Ask the Doctors: How to safely increase levels of protein in your diet
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Dear Doctor: I recently read about a woman who died from a protein overdose. Is it really possible to have too much protein? How much are we supposed to be eating?
Dear Reader: We remember the news story you’re referring to as it caused quite a stir. A bodybuilder from Australia, who had put herself on a high-protein diet in order to prepare for a competition, was found unconscious in her home. She passed away two days later. Although the cause of death was listed as “intake of bodybuilding supplements,” the story is actually more complicated. An autopsy revealed that the woman had a rare genetic condition that made it impossible for her body to efficiently digest protein. Known as urea cycle disorder, it’s a deficiency in one of the enzymes in the liver that scrubs the blood of nitrogen, a waste product of protein metabolism.
When the urea cycle is functioning properly, nitrogen is removed from the blood, converted to urea, and transferred to the urine for elimination. But in individuals with urea cycle disorder, the nitrogen accumulates in the tissues in the form of ammonia, which is extremely toxic. Ammonia is carried through the blood to the brain, where irreparable damage can occur.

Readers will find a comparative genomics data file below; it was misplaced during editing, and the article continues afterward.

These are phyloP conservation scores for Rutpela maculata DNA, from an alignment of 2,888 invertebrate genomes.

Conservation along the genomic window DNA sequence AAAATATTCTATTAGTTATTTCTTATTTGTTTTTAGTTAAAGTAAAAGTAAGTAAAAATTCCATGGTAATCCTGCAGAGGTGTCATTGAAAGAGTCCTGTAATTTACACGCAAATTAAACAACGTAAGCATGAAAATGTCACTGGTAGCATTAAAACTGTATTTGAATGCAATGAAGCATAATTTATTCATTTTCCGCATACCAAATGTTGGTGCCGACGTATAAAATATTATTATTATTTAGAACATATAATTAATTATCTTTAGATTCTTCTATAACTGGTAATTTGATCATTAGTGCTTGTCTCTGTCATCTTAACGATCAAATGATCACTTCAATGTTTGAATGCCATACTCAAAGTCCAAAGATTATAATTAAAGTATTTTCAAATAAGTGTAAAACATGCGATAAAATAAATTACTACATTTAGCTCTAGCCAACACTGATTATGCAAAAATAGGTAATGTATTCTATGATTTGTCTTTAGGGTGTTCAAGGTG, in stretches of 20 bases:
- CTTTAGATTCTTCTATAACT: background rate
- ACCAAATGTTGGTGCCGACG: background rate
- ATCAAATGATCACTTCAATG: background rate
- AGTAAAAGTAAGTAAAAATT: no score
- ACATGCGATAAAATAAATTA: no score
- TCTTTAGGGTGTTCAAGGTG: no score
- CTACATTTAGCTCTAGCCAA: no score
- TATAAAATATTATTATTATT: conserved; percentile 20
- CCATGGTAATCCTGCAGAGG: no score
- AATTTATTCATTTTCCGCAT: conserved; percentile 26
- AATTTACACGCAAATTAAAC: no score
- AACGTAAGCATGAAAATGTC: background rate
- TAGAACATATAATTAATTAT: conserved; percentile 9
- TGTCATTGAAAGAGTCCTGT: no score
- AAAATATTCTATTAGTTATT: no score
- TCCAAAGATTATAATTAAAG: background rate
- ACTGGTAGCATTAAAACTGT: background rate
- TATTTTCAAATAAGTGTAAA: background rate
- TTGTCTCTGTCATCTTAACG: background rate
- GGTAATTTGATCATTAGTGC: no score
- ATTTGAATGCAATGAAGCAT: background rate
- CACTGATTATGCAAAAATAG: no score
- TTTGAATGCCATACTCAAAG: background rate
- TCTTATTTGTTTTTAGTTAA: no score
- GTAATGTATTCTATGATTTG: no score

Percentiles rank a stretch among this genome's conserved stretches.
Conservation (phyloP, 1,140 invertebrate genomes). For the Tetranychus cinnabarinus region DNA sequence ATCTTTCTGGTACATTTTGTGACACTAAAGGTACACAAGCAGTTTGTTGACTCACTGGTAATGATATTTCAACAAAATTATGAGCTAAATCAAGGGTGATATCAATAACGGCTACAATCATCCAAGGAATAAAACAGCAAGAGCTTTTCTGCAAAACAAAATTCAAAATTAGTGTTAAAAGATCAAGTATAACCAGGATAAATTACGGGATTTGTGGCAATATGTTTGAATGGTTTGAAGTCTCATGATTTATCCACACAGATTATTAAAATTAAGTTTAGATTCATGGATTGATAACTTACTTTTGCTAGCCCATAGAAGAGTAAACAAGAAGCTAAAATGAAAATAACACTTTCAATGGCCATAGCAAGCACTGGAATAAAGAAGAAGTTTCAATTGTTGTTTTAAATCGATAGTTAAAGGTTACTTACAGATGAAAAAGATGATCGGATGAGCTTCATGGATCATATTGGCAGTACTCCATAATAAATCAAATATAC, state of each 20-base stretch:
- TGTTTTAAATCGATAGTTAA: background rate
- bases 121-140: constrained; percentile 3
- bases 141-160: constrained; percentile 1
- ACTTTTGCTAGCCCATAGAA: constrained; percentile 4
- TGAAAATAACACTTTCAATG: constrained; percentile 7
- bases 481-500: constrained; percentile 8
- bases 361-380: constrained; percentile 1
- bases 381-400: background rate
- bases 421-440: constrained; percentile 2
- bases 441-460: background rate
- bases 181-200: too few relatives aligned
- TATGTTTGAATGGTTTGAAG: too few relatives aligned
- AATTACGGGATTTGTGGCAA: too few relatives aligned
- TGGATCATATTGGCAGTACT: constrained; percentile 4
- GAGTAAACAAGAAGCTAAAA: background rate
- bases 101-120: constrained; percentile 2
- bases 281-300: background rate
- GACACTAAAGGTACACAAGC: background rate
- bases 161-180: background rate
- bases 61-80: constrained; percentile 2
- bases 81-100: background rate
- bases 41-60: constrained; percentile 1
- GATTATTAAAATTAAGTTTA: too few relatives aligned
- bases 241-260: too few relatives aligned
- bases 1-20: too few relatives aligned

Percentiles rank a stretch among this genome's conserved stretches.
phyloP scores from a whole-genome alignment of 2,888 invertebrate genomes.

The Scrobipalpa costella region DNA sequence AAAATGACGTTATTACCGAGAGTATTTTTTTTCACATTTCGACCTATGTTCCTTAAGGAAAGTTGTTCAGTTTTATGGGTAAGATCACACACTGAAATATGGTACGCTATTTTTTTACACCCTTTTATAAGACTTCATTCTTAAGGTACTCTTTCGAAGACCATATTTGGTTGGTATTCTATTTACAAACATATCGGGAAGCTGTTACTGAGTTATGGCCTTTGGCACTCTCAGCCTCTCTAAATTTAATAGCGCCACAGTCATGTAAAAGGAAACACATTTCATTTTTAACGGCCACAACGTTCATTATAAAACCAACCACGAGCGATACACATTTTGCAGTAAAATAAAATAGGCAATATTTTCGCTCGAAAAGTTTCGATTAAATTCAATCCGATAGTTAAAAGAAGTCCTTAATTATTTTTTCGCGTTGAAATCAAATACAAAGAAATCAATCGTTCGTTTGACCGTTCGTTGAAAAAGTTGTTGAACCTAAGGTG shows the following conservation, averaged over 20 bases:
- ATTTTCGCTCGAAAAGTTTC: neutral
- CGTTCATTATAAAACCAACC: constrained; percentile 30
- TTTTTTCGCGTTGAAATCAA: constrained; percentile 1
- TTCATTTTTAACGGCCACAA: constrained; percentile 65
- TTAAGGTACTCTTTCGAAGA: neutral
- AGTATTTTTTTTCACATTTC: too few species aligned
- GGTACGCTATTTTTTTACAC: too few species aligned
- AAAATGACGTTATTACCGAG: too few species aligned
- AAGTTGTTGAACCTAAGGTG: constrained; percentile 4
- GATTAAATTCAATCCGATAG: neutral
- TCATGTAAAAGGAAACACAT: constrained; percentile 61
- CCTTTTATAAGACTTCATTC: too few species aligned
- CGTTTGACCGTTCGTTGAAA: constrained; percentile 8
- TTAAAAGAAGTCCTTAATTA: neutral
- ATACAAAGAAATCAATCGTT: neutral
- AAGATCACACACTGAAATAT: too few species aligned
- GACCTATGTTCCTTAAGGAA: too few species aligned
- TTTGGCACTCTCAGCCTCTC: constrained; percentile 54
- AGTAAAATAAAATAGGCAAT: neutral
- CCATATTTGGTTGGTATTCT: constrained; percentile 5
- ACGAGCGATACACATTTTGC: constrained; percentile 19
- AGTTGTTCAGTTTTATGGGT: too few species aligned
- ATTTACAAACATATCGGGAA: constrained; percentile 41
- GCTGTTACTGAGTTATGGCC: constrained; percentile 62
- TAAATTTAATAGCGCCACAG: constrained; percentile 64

Though there is no cure at this time, the condition can be managed through diet and various medications and supplements. In the case of the bodybuilder, her disorder was undiagnosed. It had been mild enough that, when she ate normally, she didn’t have any serious problems. However, when she upped her protein intake to prepare for the competition, she inadvertently pushed her body beyond the limits of what it could manage. As a result, the ammonia in her blood reached fatal levels.
When it comes to recommendations on how much protein we should eat, there is a bit of debate. According the Recommended Dietary Allowance (RDA) in the United States, it’s 0.8 gram of protein for every kilogram of weight. And for us in the non-metric U.S., that’s 0.36 grams of protein per pound of weight. Age and activity level play a part as well. The U.S. Department of Agriculture has a nifty online calculator: http://www.nal.usda.gov/fnic/interactiveDRI/.
Most of us who eat a balanced diet will have no problem meeting the RDA for protein. For very active individuals, elite athletes, or those working to lose weight or build muscle, more protein may be advisable. On the other side of the spectrum, people living with kidney disease must take care not to eat too much protein. A high-protein diet can impair kidney function due to the increase in waste products from protein metabolism.
Some nutrition researchers believe the RDA for protein should be increased to slightly more than the current recommendations. Until that debate gets resolved, the RDA is our best guide. For anyone who wants to increase his or her protein intake, we recommend consulting with a nutritionist or sports medicine specialist for information and guidance.
Eve Glazier, M.D., MBA, is an internist and assistant professor of medicine at UCLA Health. Elizabeth Ko, M.D., is an internist and primary care physician at UCLA Health.